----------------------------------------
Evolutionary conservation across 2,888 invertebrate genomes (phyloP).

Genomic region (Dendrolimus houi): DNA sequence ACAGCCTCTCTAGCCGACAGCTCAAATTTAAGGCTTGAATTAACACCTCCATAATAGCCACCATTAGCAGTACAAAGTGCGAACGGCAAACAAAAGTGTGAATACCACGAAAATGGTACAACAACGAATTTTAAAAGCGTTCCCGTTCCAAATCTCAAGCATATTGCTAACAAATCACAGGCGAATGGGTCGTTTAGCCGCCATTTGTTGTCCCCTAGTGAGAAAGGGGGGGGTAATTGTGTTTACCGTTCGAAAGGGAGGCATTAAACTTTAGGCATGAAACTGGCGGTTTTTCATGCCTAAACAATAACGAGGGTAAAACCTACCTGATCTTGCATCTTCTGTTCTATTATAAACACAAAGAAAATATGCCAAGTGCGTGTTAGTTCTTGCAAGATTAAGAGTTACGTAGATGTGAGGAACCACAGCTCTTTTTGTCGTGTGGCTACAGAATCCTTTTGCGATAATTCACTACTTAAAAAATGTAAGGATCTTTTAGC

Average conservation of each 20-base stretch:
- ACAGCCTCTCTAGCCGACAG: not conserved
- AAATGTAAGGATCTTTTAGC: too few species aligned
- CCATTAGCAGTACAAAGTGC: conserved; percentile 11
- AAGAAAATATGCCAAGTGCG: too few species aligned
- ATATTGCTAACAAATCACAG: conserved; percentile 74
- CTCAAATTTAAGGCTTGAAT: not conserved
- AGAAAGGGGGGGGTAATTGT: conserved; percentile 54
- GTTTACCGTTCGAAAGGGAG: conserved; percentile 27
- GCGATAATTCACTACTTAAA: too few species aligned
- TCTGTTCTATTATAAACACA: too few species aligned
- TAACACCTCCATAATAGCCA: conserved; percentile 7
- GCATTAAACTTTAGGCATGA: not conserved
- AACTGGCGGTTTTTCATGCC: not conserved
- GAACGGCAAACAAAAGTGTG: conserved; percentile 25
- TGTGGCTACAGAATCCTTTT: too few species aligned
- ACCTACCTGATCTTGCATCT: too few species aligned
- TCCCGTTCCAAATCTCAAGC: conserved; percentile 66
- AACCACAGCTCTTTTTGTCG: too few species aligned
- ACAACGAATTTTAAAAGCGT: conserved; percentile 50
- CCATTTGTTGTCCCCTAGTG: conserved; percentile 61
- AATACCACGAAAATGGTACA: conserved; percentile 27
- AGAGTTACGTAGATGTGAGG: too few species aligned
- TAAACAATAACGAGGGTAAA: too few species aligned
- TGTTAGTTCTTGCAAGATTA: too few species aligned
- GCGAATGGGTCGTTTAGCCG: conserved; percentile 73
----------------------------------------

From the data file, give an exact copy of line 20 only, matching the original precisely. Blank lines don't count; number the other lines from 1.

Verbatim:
- TCCCGTTCCAAATCTCAAGC: conserved; percentile 66